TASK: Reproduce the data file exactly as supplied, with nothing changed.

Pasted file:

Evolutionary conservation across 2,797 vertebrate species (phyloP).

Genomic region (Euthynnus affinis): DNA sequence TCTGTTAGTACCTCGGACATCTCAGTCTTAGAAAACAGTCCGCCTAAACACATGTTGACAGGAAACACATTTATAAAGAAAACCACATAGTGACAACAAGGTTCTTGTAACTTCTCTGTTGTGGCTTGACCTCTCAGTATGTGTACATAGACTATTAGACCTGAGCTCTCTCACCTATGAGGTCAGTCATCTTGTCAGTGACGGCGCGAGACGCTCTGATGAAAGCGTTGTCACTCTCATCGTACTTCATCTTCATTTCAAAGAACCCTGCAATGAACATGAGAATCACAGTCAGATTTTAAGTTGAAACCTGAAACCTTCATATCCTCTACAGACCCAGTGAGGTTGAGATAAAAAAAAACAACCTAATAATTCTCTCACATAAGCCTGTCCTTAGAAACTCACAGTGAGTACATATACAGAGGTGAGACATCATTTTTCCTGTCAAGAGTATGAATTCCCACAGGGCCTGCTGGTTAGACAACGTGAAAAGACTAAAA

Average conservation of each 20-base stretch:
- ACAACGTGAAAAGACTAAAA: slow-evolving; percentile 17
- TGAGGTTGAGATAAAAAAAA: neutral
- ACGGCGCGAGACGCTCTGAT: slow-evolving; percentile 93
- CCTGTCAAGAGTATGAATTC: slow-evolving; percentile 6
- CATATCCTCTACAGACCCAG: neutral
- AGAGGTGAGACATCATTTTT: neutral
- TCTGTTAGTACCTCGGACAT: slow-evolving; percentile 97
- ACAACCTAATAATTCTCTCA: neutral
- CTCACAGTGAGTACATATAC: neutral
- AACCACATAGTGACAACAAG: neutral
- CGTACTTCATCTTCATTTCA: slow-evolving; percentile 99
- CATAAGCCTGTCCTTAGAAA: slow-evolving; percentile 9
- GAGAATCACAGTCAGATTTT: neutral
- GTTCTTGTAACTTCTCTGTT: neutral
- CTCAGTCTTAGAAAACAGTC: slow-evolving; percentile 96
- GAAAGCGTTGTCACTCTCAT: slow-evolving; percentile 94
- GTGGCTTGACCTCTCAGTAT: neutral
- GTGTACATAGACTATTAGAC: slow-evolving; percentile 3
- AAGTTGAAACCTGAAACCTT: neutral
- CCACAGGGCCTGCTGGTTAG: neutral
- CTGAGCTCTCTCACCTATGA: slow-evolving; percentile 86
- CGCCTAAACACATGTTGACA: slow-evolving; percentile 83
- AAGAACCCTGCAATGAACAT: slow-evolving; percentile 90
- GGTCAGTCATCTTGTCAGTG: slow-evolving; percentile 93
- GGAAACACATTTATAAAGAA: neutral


Evolutionary conservation across 2,797 vertebrate species (phyloP).

Genomic region (Euthynnus affinis): DNA sequence TCTGTTAGTACCTCGGACATCTCAGTCTTAGAAAACAGTCCGCCTAAACACATGTTGACAGGAAACACATTTATAAAGAAAACCACATAGTGACAACAAGGTTCTTGTAACTTCTCTGTTGTGGCTTGACCTCTCAGTATGTGTACATAGACTATTAGACCTGAGCTCTCTCACCTATGAGGTCAGTCATCTTGTCAGTGACGGCGCGAGACGCTCTGATGAAAGCGTTGTCACTCTCATCGTACTTCATCTTCATTTCAAAGAACCCTGCAATGAACATGAGAATCACAGTCAGATTTTAAGTTGAAACCTGAAACCTTCATATCCTCTACAGACCCAGTGAGGTTGAGATAAAAAAAAACAACCTAATAATTCTCTCACATAAGCCTGTCCTTAGAAACTCACAGTGAGTACATATACAGAGGTGAGACATCATTTTTCCTGTCAAGAGTATGAATTCCCACAGGGCCTGCTGGTTAGACAACGTGAAAAGACTAAAA

Average conservation of each 20-base stretch:
- ACAACGTGAAAAGACTAAAA: slow-evolving; percentile 17
- TGAGGTTGAGATAAAAAAAA: neutral
- ACGGCGCGAGACGCTCTGAT: slow-evolving; percentile 93
- CCTGTCAAGAGTATGAATTC: slow-evolving; percentile 6
- CATATCCTCTACAGACCCAG: neutral
- AGAGGTGAGACATCATTTTT: neutral
- TCTGTTAGTACCTCGGACAT: slow-evolving; percentile 97
- ACAACCTAATAATTCTCTCA: neutral
- CTCACAGTGAGTACATATAC: neutral
- AACCACATAGTGACAACAAG: neutral
- CGTACTTCATCTTCATTTCA: slow-evolving; percentile 99
- CATAAGCCTGTCCTTAGAAA: slow-evolving; percentile 9
- GAGAATCACAGTCAGATTTT: neutral
- GTTCTTGTAACTTCTCTGTT: neutral
- CTCAGTCTTAGAAAACAGTC: slow-evolving; percentile 96
- GAAAGCGTTGTCACTCTCAT: slow-evolving; percentile 94
- GTGGCTTGACCTCTCAGTAT: neutral
- GTGTACATAGACTATTAGAC: slow-evolving; percentile 3
- AAGTTGAAACCTGAAACCTT: neutral
- CCACAGGGCCTGCTGGTTAG: neutral
- CTGAGCTCTCTCACCTATGA: slow-evolving; percentile 86
- CGCCTAAACACATGTTGACA: slow-evolving; percentile 83
- AAGAACCCTGCAATGAACAT: slow-evolving; percentile 90
- GGTCAGTCATCTTGTCAGTG: slow-evolving; percentile 93
- GGAAACACATTTATAAAGAA: neutral